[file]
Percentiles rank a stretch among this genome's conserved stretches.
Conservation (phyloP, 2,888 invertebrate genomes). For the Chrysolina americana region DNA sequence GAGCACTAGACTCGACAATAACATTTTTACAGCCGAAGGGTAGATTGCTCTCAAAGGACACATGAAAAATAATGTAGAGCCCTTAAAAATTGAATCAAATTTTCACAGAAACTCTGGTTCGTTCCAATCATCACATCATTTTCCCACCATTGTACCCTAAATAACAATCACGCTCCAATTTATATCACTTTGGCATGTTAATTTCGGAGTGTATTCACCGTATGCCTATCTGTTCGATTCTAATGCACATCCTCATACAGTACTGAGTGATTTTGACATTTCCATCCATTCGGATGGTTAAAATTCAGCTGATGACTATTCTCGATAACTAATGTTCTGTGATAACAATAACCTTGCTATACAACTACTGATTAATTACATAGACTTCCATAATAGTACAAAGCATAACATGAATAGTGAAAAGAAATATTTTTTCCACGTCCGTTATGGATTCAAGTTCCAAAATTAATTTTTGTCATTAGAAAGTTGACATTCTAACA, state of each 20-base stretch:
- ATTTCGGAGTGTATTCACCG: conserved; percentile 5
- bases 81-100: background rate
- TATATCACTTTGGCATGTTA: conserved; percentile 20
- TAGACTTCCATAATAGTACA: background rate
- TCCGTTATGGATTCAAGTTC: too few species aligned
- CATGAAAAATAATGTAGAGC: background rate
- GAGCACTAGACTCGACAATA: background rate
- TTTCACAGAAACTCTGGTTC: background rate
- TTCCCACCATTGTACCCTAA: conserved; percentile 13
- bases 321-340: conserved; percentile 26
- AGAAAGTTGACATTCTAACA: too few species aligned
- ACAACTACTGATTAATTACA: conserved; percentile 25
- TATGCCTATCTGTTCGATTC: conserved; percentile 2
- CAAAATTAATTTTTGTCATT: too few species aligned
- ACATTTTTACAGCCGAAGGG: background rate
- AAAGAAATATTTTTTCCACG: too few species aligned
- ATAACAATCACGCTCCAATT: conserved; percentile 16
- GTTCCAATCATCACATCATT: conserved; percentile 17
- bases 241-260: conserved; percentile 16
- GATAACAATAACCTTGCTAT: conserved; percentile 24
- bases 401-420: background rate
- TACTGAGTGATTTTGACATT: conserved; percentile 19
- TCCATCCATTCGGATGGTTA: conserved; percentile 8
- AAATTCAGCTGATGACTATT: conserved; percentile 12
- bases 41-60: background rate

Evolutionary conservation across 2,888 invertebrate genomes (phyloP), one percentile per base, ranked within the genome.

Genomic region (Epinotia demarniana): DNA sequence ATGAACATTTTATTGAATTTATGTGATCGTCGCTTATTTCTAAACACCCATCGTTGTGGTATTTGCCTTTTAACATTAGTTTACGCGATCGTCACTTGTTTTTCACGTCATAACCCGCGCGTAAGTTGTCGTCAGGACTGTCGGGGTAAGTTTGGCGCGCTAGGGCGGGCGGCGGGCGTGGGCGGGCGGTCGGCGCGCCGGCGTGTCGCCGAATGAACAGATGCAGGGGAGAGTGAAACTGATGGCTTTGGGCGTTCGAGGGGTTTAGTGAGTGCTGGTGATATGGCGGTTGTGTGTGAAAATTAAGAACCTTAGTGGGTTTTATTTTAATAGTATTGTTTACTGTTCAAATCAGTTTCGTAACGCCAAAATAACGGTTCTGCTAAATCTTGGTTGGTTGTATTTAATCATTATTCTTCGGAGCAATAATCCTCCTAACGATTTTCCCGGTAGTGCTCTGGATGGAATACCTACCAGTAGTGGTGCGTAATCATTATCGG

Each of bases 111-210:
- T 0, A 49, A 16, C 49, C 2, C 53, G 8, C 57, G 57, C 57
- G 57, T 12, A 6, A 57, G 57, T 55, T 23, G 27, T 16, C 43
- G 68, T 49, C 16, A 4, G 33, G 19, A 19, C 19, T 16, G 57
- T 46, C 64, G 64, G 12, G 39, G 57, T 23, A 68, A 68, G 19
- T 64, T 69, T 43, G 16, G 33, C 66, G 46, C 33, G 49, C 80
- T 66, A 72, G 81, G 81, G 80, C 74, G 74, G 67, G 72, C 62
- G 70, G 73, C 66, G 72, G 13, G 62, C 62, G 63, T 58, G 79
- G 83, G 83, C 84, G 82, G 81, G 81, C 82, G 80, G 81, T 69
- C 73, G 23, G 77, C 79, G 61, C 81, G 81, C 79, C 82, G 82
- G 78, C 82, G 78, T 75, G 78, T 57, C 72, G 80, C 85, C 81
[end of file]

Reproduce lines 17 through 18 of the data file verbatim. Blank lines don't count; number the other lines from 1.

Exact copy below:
- ACATTTTTACAGCCGAAGGG: background rate
- AAAGAAATATTTTTTCCACG: too few species aligned